A large claw poked through the stage of the once-celebrated theater on Detroit’s east side today.
The Eastown Theatre was one of Detroit’s most elegant movie palaces and later a premier rock venue during the psychedelic era.
Paradise Valley was a bustling entertainment and business district for black residents in Detroit from the 1920s to the 1950s until the area was paved over in the name of urban renewal.
On this day 80 years ago, First Lady Eleanor Roosevelt kicked off the building of the Brewster Homes, America’s first federally funded public housing project for blacks.
Grosse Pointe Park has found plenty of clever ways to block one of its busiest borders with Detroit – erect a large pile of snow, delay work on a water main project and build a farmer’s market in the middle of the road.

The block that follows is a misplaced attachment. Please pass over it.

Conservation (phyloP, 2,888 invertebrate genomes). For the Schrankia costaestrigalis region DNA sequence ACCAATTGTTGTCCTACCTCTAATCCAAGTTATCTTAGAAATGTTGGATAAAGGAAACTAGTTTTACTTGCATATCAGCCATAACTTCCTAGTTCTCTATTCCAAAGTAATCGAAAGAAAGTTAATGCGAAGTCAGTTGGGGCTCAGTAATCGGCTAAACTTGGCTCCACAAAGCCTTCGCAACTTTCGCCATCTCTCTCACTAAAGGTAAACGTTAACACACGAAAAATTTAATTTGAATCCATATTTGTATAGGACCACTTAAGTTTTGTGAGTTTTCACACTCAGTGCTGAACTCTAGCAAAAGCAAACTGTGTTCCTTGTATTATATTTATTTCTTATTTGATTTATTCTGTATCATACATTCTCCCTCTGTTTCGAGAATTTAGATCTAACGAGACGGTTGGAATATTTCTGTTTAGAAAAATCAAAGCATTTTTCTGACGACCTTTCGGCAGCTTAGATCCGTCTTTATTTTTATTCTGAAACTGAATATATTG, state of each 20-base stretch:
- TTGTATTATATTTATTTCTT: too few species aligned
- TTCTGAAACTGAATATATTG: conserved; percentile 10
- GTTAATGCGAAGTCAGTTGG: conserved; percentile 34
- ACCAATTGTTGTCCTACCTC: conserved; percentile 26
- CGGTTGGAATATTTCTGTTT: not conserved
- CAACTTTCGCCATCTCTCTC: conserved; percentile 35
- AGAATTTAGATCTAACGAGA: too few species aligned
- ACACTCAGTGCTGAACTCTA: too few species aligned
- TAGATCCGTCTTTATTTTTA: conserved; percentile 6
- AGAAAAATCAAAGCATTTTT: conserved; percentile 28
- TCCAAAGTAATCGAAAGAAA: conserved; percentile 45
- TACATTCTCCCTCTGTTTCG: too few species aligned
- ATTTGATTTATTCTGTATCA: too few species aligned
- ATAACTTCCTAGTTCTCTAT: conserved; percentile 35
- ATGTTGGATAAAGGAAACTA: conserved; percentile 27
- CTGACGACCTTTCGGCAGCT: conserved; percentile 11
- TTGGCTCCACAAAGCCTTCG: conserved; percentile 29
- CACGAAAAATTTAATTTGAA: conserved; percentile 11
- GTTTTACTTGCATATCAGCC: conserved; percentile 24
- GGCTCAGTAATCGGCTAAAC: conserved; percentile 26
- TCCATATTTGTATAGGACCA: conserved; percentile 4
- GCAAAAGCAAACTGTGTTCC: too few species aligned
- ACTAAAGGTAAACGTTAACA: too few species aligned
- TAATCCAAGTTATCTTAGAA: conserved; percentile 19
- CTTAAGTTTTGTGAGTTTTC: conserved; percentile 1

The former DWSD employee who failed to pay his tax and water bills is having trouble with another responsibility.
Billionaire Dan Gilbert and fellow investors have struck a deal with Mayor Mike Duggan’s administration to buy and redevelop a large swath of historic Brush Park near downtown.
Preservationists and others are hoping the city of Detroit will protect the unique building with a historic designation.
These days, few people remember the bloody battles that the UAW fought to receive recognition.
The Detroit Medical Society claimed it had no idea the house was up for foreclosure and said members invested more than $400,000 into the building.